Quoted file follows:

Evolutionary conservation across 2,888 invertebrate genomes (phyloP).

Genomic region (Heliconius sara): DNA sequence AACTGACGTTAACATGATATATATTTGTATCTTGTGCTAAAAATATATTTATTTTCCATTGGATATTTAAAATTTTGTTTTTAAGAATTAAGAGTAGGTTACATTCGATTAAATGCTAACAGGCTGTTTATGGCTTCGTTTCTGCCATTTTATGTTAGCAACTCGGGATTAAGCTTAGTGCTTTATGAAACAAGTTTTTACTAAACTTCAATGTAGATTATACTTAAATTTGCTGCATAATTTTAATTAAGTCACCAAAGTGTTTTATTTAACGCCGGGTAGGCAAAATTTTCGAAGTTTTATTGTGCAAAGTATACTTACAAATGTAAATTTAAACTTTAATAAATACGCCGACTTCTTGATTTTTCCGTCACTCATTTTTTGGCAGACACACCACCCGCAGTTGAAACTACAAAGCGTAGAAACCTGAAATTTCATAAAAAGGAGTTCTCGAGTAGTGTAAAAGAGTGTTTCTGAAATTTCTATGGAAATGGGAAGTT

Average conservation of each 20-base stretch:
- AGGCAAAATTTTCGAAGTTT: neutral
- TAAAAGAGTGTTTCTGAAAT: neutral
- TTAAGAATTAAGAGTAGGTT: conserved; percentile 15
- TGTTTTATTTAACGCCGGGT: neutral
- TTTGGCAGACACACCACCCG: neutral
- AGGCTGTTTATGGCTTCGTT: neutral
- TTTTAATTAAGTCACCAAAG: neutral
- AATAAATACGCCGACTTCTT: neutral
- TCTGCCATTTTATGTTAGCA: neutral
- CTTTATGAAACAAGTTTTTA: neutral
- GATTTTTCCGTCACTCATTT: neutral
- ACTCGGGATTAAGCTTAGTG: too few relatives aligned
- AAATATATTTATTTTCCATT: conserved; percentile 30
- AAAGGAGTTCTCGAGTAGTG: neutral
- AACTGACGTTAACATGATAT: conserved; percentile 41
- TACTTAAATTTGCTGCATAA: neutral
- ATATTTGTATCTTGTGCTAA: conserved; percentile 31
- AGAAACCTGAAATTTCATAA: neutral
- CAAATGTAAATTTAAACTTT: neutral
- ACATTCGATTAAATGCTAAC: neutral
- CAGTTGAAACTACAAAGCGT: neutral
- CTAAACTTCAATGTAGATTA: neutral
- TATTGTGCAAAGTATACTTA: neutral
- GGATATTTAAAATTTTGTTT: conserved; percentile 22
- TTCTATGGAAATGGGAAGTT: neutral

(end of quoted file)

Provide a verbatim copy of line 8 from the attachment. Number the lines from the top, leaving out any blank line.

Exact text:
- TTTGGCAGACACACCACCCG: neutral